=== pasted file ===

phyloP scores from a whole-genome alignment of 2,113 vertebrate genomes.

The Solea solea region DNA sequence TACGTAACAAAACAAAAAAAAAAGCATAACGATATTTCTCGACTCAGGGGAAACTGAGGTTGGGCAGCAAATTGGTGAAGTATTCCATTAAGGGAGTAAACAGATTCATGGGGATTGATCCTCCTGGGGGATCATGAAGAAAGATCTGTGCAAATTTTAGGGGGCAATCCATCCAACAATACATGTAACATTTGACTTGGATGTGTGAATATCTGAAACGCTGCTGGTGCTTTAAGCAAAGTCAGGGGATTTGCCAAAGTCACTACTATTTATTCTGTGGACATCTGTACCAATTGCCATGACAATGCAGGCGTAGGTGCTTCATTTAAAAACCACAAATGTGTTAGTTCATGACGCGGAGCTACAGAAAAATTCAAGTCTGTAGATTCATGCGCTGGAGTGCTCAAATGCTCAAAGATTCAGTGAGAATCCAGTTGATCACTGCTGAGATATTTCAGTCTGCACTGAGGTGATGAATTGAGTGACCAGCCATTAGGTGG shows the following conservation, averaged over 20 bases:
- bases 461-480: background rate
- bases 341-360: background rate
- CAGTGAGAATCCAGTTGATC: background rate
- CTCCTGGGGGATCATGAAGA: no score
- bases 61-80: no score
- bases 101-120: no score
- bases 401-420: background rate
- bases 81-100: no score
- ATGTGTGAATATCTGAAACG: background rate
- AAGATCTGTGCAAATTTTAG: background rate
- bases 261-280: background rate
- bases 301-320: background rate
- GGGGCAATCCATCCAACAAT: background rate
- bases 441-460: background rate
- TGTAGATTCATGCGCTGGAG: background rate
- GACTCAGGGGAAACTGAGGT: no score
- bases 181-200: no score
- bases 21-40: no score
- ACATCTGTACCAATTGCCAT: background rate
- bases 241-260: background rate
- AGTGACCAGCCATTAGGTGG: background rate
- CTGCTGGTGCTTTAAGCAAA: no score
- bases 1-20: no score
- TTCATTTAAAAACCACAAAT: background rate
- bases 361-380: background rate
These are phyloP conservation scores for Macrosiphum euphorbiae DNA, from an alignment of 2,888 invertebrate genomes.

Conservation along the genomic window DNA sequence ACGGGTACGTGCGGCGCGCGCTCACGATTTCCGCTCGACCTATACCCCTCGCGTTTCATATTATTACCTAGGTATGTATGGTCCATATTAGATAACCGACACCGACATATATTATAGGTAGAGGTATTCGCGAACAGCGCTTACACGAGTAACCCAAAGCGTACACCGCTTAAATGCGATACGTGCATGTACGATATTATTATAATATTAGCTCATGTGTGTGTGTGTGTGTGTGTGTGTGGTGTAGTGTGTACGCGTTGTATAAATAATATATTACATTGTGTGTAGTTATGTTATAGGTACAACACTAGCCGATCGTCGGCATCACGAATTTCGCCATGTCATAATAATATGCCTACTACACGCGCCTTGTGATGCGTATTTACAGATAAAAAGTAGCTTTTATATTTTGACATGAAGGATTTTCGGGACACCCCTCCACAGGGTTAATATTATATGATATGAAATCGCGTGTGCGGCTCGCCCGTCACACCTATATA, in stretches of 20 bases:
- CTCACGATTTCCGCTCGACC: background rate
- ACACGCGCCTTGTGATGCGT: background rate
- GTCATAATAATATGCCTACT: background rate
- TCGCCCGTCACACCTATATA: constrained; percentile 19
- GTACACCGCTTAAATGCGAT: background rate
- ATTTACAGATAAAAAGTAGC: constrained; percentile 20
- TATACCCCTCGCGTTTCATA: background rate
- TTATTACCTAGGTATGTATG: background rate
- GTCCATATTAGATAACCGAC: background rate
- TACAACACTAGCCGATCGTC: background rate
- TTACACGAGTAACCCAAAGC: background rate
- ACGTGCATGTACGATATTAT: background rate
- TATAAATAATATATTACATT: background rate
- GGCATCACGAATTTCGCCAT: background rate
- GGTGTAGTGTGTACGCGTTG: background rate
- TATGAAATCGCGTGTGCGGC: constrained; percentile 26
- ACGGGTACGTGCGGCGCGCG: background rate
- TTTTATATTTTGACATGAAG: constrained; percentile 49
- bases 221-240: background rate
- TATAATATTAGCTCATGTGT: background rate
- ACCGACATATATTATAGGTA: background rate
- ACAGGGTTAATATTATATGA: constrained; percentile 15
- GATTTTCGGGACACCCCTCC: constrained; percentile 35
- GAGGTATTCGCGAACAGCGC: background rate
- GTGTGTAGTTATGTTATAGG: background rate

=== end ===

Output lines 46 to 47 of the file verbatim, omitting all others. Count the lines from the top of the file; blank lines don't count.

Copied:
- ACGGGTACGTGCGGCGCGCG: background rate
- TTTTATATTTTGACATGAAG: constrained; percentile 49